Dentist wins first round in Internet review case
Article Thumbnail ImageMarch 20, 2009 -- The dentist who sued a reviewer on Yelp.com won the first round of her court battle yesterday when a judge overruled a motion to dismiss the suit.
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Yelp.com, one of the original defendants in the suit, will appeal the ruling and the other defendants, Tai Jing and Jia Ma, will probably appeal as well, according to Paul Clifford, one of their attorneys.

Yvonne Wong, D.D.S., of Foster City, CA, showed she had at least a minimal chance of prevailing, so the case should not be dismissed under California's anti-SLAPP (strategic lawsuit against public participation) law, the judge ruled.

“This is defamation. If people are allowed to do this, you might as well throw away the defamation law.”
— John Ter Beek, lawyer for Yvonne
     Wong, D.D.S.

"Plaintiff Wong has shown a probability of success on the merits by stating and substantiating legally sufficient claims for libel, intentional infliction of emotional distress, and negligent infliction of emotional distress," wrote Judge William Elfving for the California Superior Court in Santa Clara.

Dr. Wong sued the parents of a young patient after the father, Jing, posted a negative review on Yelp.com. Dr. Wong contends that the review defames her by implying that she didn't inform the boy's parents about alternatives to the use of amalgam and nitrous oxide, and didn't spot other cavities needing treatment.

Dr. Wong's lawyer, John Ter Beek, argued in court Tuesday that the review stepped over the line from discussing a topic of public interest to defamation. He called the use of amalgam fillings a "supposed controversy" and noted that even the ADA approves its use.

Jing's lawyer, Mark Goldowitz of the California Anti-SLAPP Project, argued that his client's review is a matter of public interest because his clients did not know other options were available until they went to another dentist.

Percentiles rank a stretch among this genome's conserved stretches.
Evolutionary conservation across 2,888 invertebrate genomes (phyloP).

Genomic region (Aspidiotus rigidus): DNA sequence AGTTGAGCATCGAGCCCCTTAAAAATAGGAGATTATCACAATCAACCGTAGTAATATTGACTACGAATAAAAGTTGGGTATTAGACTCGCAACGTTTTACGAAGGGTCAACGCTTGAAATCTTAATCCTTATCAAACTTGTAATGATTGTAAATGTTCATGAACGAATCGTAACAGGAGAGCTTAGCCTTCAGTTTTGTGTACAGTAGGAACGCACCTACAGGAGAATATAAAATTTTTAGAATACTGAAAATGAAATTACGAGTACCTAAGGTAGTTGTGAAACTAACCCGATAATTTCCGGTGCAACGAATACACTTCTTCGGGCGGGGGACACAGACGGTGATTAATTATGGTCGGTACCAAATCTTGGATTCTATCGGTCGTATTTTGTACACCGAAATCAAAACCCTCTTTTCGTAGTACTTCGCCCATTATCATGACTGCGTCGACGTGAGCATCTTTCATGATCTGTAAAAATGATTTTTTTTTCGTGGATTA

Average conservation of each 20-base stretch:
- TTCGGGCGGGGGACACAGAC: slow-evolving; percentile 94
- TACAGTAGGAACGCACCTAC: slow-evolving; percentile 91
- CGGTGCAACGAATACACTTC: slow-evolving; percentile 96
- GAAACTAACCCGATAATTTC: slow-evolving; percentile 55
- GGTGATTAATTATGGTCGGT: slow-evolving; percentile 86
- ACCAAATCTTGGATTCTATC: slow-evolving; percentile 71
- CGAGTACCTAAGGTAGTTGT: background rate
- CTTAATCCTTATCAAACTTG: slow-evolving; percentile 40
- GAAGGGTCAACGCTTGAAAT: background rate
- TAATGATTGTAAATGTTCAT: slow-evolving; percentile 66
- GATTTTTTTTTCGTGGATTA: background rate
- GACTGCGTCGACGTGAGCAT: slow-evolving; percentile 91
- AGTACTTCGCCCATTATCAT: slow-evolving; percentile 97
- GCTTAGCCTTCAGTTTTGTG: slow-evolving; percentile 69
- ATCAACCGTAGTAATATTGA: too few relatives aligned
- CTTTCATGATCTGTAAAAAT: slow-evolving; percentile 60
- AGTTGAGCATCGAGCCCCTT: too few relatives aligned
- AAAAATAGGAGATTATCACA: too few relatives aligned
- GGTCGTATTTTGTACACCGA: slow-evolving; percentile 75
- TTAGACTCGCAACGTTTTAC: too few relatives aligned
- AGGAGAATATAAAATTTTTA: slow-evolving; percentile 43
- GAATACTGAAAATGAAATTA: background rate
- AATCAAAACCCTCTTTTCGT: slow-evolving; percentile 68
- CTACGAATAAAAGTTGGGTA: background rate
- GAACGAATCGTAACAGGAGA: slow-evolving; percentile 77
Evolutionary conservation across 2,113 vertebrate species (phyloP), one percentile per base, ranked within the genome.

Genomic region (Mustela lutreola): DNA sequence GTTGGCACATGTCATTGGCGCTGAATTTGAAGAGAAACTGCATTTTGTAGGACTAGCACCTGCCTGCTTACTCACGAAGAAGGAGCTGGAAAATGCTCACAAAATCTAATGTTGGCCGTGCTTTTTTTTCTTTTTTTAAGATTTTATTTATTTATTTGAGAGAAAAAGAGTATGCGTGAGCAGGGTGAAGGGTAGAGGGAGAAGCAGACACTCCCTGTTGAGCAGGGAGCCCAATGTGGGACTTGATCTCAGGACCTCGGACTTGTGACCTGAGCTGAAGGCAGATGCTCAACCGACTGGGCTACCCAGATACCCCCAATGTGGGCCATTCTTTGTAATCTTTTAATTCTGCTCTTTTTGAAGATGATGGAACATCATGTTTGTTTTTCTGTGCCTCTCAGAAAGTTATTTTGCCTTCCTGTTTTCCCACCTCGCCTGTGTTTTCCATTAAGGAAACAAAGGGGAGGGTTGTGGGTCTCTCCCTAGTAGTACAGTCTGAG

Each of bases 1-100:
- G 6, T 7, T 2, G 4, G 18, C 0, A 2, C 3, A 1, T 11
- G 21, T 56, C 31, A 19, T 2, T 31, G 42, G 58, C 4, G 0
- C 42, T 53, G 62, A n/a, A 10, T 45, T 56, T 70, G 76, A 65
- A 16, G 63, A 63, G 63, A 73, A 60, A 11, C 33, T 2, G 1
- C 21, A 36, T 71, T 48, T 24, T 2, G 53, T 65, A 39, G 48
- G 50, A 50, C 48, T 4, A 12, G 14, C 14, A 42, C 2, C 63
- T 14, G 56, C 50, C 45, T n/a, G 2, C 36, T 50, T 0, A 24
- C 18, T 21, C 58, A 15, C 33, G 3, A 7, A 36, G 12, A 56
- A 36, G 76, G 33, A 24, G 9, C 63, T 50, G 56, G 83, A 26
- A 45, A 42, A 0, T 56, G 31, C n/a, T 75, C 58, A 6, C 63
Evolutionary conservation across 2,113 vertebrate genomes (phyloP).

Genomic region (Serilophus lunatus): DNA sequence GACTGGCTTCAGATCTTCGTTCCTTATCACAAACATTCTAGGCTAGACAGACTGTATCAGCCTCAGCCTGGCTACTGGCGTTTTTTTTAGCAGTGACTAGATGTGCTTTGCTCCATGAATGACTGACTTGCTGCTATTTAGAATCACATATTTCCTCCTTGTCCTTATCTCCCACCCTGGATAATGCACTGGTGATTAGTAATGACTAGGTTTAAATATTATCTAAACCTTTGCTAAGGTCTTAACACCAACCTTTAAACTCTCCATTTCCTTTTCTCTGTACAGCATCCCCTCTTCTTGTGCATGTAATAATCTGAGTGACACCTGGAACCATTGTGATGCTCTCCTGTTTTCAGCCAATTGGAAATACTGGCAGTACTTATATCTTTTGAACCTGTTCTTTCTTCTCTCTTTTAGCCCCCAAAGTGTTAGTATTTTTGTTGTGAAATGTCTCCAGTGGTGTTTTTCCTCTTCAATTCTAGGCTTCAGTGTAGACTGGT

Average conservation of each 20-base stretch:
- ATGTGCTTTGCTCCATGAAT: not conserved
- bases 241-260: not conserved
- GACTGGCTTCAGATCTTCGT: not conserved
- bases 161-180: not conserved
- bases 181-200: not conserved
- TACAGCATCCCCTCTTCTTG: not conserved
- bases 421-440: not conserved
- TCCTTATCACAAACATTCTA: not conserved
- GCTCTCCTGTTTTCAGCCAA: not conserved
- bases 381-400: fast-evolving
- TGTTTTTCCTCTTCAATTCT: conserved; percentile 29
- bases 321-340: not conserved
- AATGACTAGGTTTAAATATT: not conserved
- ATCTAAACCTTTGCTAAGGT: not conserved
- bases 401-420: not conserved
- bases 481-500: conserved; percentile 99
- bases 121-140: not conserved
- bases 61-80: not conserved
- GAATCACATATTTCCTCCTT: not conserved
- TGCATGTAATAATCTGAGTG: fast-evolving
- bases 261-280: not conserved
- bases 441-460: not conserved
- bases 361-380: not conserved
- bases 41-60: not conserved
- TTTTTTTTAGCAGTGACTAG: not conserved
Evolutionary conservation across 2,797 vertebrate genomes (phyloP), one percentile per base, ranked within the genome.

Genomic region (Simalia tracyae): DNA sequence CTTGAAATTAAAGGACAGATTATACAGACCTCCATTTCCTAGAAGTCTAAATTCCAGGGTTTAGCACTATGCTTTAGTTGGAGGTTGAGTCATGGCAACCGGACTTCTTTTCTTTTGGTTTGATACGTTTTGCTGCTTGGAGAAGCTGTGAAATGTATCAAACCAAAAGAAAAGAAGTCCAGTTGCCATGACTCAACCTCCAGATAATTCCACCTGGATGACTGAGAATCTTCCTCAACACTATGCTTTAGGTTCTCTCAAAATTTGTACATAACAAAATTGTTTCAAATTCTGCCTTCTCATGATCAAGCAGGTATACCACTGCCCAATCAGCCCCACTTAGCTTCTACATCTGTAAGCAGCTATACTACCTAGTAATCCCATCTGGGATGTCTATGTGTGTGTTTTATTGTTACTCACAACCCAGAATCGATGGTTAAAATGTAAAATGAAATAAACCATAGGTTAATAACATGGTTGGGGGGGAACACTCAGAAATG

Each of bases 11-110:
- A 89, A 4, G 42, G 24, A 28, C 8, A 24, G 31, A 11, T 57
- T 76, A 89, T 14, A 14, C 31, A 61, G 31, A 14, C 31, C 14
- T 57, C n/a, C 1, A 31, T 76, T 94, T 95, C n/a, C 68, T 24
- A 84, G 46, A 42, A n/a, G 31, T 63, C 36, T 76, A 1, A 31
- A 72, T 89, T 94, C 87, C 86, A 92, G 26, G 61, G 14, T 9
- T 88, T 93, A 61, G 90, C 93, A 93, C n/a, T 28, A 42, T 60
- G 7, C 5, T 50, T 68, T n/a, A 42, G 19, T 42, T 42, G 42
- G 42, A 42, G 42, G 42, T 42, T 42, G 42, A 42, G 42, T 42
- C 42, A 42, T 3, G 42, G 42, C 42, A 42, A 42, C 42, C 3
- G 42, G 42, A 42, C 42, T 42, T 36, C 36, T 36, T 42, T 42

This case violates free speech, he said. "That you can get sued just for putting up your opinion has a chilling effect," he said.

Ter Beek countered that Dr. Wong did indeed supply Jing's wife with a dental material fact sheet containing information about mercury fillings. "Now they are saying that they were not told," he said. "This is defamation. If people are allowed to do this, you might as well throw away the defamation law."

Judge Elfving agreed that the review was written in an open forum and concerned "an issue of public interest." But he also found enough evidence of libel so that the case should proceed.

"I'm pleased that we prevailed on the motion," Ter Beek told DrBicuspid.com. "I'm hopeful of a settlement in the case."

Another point of contention is just who should bear the responsibility for the review. Dr. Wong has dismissed her own case against Yelp.com, acknowledging a law that exempts Internet forums from liability for what members write. But Yelp.com is still appealing the case.

"The defense is entitled to vindication," said Paul Clifford, Goldowitz's associate. "The idea is to discourage others from filing [similar lawsuits]."

The two sides are also arguing over whether the boy's mother, Ma, had anything to do with writing the review.

The case goes next to the California Court of Appeals, which will start all over again determining whether it should be dismissed under the anti-SLAPP statute.

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